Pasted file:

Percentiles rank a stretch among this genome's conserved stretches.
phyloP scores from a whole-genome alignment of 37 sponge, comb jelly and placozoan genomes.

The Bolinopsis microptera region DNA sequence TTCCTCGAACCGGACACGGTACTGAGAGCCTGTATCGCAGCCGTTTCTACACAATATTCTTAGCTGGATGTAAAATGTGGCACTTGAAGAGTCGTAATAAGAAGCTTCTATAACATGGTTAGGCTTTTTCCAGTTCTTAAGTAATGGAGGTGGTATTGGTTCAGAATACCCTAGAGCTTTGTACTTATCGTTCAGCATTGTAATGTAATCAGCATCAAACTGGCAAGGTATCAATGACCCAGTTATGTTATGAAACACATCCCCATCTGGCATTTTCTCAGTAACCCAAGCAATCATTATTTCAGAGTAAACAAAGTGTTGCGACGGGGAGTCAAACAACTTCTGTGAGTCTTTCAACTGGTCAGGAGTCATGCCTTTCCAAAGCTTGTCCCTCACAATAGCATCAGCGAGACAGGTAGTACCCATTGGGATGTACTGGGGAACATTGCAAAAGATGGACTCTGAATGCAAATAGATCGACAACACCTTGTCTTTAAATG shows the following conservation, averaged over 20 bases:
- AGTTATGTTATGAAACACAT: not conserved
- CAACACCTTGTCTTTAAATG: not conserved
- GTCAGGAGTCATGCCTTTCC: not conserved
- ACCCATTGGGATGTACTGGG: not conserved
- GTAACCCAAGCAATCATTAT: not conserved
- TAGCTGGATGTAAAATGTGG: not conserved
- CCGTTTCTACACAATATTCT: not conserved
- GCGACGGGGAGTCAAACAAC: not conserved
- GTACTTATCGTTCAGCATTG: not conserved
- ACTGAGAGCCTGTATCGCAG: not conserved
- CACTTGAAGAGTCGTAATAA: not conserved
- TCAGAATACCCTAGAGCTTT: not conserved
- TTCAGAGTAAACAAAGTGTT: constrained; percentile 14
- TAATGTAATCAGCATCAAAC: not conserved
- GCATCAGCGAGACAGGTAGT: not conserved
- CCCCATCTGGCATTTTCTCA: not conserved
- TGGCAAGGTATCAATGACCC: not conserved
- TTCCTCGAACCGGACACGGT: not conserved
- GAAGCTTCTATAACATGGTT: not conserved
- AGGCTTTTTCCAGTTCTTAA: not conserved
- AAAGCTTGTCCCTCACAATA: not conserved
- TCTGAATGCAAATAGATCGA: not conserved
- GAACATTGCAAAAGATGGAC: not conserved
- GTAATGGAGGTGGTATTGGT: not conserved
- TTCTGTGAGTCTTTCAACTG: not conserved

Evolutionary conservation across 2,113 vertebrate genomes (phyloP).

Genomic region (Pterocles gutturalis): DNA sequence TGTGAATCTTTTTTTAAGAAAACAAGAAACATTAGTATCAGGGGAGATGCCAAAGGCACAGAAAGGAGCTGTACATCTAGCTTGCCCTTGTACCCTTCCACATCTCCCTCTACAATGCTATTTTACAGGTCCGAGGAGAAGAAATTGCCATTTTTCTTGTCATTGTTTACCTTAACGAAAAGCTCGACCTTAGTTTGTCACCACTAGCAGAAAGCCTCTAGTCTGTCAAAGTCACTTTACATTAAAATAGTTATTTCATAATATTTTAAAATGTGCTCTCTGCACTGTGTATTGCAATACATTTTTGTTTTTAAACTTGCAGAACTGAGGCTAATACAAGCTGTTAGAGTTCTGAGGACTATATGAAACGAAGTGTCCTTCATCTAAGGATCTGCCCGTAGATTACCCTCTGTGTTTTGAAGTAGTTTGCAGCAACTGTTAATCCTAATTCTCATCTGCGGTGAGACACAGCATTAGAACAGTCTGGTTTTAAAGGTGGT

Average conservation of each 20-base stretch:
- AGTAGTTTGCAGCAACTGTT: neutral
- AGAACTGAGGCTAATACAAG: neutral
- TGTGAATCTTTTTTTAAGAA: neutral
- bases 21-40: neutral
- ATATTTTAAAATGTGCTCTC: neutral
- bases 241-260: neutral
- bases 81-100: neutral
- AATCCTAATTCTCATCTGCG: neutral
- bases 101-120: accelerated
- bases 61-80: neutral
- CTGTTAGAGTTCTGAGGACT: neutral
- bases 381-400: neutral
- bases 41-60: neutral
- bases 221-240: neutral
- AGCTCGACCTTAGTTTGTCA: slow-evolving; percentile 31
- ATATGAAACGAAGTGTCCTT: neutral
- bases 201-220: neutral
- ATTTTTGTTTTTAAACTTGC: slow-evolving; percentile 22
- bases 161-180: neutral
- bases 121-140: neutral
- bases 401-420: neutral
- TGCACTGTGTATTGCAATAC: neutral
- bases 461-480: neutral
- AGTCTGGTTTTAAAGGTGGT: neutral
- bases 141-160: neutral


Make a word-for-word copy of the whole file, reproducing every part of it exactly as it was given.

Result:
Percentiles rank a stretch among this genome's conserved stretches.
phyloP scores from a whole-genome alignment of 37 sponge, comb jelly and placozoan genomes.

The Bolinopsis microptera region DNA sequence TTCCTCGAACCGGACACGGTACTGAGAGCCTGTATCGCAGCCGTTTCTACACAATATTCTTAGCTGGATGTAAAATGTGGCACTTGAAGAGTCGTAATAAGAAGCTTCTATAACATGGTTAGGCTTTTTCCAGTTCTTAAGTAATGGAGGTGGTATTGGTTCAGAATACCCTAGAGCTTTGTACTTATCGTTCAGCATTGTAATGTAATCAGCATCAAACTGGCAAGGTATCAATGACCCAGTTATGTTATGAAACACATCCCCATCTGGCATTTTCTCAGTAACCCAAGCAATCATTATTTCAGAGTAAACAAAGTGTTGCGACGGGGAGTCAAACAACTTCTGTGAGTCTTTCAACTGGTCAGGAGTCATGCCTTTCCAAAGCTTGTCCCTCACAATAGCATCAGCGAGACAGGTAGTACCCATTGGGATGTACTGGGGAACATTGCAAAAGATGGACTCTGAATGCAAATAGATCGACAACACCTTGTCTTTAAATG shows the following conservation, averaged over 20 bases:
- AGTTATGTTATGAAACACAT: not conserved
- CAACACCTTGTCTTTAAATG: not conserved
- GTCAGGAGTCATGCCTTTCC: not conserved
- ACCCATTGGGATGTACTGGG: not conserved
- GTAACCCAAGCAATCATTAT: not conserved
- TAGCTGGATGTAAAATGTGG: not conserved
- CCGTTTCTACACAATATTCT: not conserved
- GCGACGGGGAGTCAAACAAC: not conserved
- GTACTTATCGTTCAGCATTG: not conserved
- ACTGAGAGCCTGTATCGCAG: not conserved
- CACTTGAAGAGTCGTAATAA: not conserved
- TCAGAATACCCTAGAGCTTT: not conserved
- TTCAGAGTAAACAAAGTGTT: constrained; percentile 14
- TAATGTAATCAGCATCAAAC: not conserved
- GCATCAGCGAGACAGGTAGT: not conserved
- CCCCATCTGGCATTTTCTCA: not conserved
- TGGCAAGGTATCAATGACCC: not conserved
- TTCCTCGAACCGGACACGGT: not conserved
- GAAGCTTCTATAACATGGTT: not conserved
- AGGCTTTTTCCAGTTCTTAA: not conserved
- AAAGCTTGTCCCTCACAATA: not conserved
- TCTGAATGCAAATAGATCGA: not conserved
- GAACATTGCAAAAGATGGAC: not conserved
- GTAATGGAGGTGGTATTGGT: not conserved
- TTCTGTGAGTCTTTCAACTG: not conserved

Evolutionary conservation across 2,113 vertebrate genomes (phyloP).

Genomic region (Pterocles gutturalis): DNA sequence TGTGAATCTTTTTTTAAGAAAACAAGAAACATTAGTATCAGGGGAGATGCCAAAGGCACAGAAAGGAGCTGTACATCTAGCTTGCCCTTGTACCCTTCCACATCTCCCTCTACAATGCTATTTTACAGGTCCGAGGAGAAGAAATTGCCATTTTTCTTGTCATTGTTTACCTTAACGAAAAGCTCGACCTTAGTTTGTCACCACTAGCAGAAAGCCTCTAGTCTGTCAAAGTCACTTTACATTAAAATAGTTATTTCATAATATTTTAAAATGTGCTCTCTGCACTGTGTATTGCAATACATTTTTGTTTTTAAACTTGCAGAACTGAGGCTAATACAAGCTGTTAGAGTTCTGAGGACTATATGAAACGAAGTGTCCTTCATCTAAGGATCTGCCCGTAGATTACCCTCTGTGTTTTGAAGTAGTTTGCAGCAACTGTTAATCCTAATTCTCATCTGCGGTGAGACACAGCATTAGAACAGTCTGGTTTTAAAGGTGGT

Average conservation of each 20-base stretch:
- AGTAGTTTGCAGCAACTGTT: neutral
- AGAACTGAGGCTAATACAAG: neutral
- TGTGAATCTTTTTTTAAGAA: neutral
- bases 21-40: neutral
- ATATTTTAAAATGTGCTCTC: neutral
- bases 241-260: neutral
- bases 81-100: neutral
- AATCCTAATTCTCATCTGCG: neutral
- bases 101-120: accelerated
- bases 61-80: neutral
- CTGTTAGAGTTCTGAGGACT: neutral
- bases 381-400: neutral
- bases 41-60: neutral
- bases 221-240: neutral
- AGCTCGACCTTAGTTTGTCA: slow-evolving; percentile 31
- ATATGAAACGAAGTGTCCTT: neutral
- bases 201-220: neutral
- ATTTTTGTTTTTAAACTTGC: slow-evolving; percentile 22
- bases 161-180: neutral
- bases 121-140: neutral
- bases 401-420: neutral
- TGCACTGTGTATTGCAATAC: neutral
- bases 461-480: neutral
- AGTCTGGTTTTAAAGGTGGT: neutral
- bases 141-160: neutral